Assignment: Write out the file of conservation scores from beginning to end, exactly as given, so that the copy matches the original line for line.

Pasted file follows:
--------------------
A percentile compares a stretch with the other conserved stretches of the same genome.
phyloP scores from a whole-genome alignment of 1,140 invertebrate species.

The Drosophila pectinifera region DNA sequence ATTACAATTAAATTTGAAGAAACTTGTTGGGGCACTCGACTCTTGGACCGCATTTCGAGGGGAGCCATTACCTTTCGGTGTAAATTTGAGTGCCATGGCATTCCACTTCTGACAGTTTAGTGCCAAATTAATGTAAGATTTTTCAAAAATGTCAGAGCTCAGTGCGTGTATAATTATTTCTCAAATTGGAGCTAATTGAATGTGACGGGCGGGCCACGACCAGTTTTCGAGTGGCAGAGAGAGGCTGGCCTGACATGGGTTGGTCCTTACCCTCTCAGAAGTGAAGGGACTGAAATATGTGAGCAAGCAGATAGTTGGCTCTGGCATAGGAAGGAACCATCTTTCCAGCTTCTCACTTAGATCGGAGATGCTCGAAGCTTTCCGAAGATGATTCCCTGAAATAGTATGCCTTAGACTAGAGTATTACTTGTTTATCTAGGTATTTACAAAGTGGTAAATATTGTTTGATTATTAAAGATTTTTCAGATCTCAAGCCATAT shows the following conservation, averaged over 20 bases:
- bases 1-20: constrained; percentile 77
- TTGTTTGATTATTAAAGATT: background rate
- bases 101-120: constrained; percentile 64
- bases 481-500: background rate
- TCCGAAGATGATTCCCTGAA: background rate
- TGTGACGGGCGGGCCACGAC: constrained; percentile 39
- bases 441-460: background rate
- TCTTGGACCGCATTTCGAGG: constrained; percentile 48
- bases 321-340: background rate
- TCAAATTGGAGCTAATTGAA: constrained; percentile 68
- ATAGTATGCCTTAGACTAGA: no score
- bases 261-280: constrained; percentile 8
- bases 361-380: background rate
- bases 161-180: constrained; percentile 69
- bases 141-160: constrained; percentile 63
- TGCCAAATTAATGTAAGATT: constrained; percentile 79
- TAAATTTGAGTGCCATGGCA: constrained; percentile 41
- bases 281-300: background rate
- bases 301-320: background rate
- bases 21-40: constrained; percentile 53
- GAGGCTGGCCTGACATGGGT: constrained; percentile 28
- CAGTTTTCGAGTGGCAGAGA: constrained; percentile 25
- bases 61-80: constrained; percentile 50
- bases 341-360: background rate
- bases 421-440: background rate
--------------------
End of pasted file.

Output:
A percentile compares a stretch with the other conserved stretches of the same genome.
phyloP scores from a whole-genome alignment of 1,140 invertebrate species.

The Drosophila pectinifera region DNA sequence ATTACAATTAAATTTGAAGAAACTTGTTGGGGCACTCGACTCTTGGACCGCATTTCGAGGGGAGCCATTACCTTTCGGTGTAAATTTGAGTGCCATGGCATTCCACTTCTGACAGTTTAGTGCCAAATTAATGTAAGATTTTTCAAAAATGTCAGAGCTCAGTGCGTGTATAATTATTTCTCAAATTGGAGCTAATTGAATGTGACGGGCGGGCCACGACCAGTTTTCGAGTGGCAGAGAGAGGCTGGCCTGACATGGGTTGGTCCTTACCCTCTCAGAAGTGAAGGGACTGAAATATGTGAGCAAGCAGATAGTTGGCTCTGGCATAGGAAGGAACCATCTTTCCAGCTTCTCACTTAGATCGGAGATGCTCGAAGCTTTCCGAAGATGATTCCCTGAAATAGTATGCCTTAGACTAGAGTATTACTTGTTTATCTAGGTATTTACAAAGTGGTAAATATTGTTTGATTATTAAAGATTTTTCAGATCTCAAGCCATAT shows the following conservation, averaged over 20 bases:
- bases 1-20: constrained; percentile 77
- TTGTTTGATTATTAAAGATT: background rate
- bases 101-120: constrained; percentile 64
- bases 481-500: background rate
- TCCGAAGATGATTCCCTGAA: background rate
- TGTGACGGGCGGGCCACGAC: constrained; percentile 39
- bases 441-460: background rate
- TCTTGGACCGCATTTCGAGG: constrained; percentile 48
- bases 321-340: background rate
- TCAAATTGGAGCTAATTGAA: constrained; percentile 68
- ATAGTATGCCTTAGACTAGA: no score
- bases 261-280: constrained; percentile 8
- bases 361-380: background rate
- bases 161-180: constrained; percentile 69
- bases 141-160: constrained; percentile 63
- TGCCAAATTAATGTAAGATT: constrained; percentile 79
- TAAATTTGAGTGCCATGGCA: constrained; percentile 41
- bases 281-300: background rate
- bases 301-320: background rate
- bases 21-40: constrained; percentile 53
- GAGGCTGGCCTGACATGGGT: constrained; percentile 28
- CAGTTTTCGAGTGGCAGAGA: constrained; percentile 25
- bases 61-80: constrained; percentile 50
- bases 341-360: background rate
- bases 421-440: background rate